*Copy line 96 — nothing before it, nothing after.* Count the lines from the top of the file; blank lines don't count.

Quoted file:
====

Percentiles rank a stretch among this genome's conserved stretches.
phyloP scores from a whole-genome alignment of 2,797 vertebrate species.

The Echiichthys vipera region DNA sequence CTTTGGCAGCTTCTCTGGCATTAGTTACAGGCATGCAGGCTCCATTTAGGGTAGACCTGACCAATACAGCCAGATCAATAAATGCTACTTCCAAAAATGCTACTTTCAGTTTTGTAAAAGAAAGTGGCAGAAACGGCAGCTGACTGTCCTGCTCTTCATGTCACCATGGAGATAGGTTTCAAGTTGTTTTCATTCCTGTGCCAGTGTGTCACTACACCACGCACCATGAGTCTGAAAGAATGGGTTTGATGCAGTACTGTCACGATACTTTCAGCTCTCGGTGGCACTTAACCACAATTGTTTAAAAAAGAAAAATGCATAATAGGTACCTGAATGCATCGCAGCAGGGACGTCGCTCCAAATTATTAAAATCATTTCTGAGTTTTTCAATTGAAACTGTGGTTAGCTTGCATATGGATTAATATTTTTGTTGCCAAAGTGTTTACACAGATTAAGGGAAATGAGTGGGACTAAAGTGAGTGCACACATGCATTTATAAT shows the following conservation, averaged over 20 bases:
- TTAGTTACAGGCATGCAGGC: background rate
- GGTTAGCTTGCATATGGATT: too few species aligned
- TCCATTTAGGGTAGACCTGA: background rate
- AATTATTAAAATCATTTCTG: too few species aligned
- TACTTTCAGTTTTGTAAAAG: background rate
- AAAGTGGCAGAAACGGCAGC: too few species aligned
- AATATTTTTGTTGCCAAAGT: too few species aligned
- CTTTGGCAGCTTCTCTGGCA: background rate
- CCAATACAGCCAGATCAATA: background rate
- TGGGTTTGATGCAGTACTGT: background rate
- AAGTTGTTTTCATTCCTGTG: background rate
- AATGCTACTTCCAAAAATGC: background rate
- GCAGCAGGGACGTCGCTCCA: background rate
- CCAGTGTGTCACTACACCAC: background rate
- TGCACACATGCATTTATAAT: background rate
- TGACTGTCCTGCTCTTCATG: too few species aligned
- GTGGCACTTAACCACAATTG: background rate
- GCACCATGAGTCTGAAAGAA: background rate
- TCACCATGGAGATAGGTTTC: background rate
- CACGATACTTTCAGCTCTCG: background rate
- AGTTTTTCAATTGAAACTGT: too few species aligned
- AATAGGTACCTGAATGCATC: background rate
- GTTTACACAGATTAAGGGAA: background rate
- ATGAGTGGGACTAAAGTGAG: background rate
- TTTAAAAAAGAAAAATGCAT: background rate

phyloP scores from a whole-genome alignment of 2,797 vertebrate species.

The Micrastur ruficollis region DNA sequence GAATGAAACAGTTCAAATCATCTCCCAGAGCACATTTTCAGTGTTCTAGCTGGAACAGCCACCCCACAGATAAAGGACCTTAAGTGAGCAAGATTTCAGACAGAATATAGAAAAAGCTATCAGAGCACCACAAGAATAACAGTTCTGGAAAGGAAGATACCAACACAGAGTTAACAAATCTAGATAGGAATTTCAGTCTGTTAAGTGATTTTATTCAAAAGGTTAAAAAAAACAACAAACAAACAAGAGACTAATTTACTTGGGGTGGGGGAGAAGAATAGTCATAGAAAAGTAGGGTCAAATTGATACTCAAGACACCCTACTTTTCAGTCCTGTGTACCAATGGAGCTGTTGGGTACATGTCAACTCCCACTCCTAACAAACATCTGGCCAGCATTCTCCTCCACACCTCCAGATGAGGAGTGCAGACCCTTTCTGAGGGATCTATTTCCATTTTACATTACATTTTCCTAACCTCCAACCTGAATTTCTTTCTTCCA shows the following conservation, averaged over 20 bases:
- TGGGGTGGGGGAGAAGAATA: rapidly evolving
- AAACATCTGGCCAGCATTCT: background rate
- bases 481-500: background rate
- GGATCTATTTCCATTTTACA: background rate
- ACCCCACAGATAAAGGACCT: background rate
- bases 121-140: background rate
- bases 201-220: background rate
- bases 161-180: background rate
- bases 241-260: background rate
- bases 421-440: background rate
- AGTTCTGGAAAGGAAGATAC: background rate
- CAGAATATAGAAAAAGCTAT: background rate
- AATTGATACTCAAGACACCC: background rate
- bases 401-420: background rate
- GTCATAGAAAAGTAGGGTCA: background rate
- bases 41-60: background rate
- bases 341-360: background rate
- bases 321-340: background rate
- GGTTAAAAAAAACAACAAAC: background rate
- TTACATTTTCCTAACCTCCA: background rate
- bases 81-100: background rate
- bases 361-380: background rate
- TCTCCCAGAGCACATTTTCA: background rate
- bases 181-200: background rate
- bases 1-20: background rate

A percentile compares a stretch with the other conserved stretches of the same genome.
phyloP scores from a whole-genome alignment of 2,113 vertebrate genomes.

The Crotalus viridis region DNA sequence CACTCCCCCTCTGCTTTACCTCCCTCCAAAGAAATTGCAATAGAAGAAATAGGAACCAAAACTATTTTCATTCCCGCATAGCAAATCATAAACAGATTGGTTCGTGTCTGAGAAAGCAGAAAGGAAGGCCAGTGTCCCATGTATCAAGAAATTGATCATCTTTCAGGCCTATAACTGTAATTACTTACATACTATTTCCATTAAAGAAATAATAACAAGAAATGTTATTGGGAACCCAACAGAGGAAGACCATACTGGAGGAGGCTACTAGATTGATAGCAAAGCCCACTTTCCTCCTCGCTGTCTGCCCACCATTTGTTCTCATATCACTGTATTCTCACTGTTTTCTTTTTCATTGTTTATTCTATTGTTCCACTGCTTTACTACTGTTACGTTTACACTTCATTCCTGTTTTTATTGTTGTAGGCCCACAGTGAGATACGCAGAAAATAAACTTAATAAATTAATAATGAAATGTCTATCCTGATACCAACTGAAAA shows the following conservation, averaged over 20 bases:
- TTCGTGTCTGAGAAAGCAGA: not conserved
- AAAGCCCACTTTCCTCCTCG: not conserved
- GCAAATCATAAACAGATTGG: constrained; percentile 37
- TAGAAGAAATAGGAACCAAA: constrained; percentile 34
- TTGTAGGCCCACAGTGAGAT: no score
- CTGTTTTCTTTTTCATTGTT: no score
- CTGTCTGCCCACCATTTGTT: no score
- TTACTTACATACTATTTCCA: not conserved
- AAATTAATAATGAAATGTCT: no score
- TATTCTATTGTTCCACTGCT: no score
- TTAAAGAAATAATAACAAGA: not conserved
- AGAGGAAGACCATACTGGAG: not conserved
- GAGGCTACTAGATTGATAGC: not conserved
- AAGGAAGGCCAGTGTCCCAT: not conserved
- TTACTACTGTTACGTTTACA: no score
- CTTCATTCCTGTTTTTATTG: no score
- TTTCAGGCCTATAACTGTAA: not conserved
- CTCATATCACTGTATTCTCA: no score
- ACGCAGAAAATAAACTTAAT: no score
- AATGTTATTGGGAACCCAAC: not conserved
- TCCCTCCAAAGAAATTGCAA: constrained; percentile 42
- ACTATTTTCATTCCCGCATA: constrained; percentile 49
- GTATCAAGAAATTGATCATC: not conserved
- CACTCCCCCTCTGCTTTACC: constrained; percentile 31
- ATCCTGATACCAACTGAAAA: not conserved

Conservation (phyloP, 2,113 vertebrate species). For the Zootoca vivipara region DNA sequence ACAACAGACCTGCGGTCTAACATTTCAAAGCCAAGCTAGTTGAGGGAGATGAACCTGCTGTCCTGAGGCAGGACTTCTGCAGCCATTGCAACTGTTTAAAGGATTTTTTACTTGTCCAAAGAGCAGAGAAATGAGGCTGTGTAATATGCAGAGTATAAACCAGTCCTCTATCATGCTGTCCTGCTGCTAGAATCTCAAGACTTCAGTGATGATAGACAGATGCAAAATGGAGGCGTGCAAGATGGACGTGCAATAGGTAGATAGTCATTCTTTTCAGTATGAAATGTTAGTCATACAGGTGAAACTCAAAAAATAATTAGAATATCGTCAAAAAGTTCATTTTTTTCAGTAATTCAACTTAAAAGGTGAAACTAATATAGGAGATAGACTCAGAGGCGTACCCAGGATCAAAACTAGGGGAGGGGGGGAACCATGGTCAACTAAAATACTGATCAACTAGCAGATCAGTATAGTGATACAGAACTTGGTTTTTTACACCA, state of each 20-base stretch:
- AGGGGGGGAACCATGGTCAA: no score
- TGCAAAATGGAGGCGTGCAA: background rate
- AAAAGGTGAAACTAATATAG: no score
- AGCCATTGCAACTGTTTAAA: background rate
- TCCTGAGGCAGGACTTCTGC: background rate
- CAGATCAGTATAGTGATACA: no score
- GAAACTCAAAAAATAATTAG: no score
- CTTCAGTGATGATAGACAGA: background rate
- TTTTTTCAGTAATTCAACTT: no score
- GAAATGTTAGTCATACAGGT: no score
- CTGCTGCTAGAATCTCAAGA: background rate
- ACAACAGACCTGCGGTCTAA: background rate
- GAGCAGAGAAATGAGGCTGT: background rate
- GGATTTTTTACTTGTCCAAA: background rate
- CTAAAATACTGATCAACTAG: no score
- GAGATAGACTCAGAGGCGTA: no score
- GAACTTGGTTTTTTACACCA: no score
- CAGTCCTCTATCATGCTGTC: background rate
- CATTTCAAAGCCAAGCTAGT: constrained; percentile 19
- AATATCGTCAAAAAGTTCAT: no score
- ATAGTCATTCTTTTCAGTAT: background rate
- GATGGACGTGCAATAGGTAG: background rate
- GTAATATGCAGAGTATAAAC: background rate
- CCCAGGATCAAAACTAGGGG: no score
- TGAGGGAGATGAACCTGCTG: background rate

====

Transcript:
- ACAACAGACCTGCGGTCTAA: background rate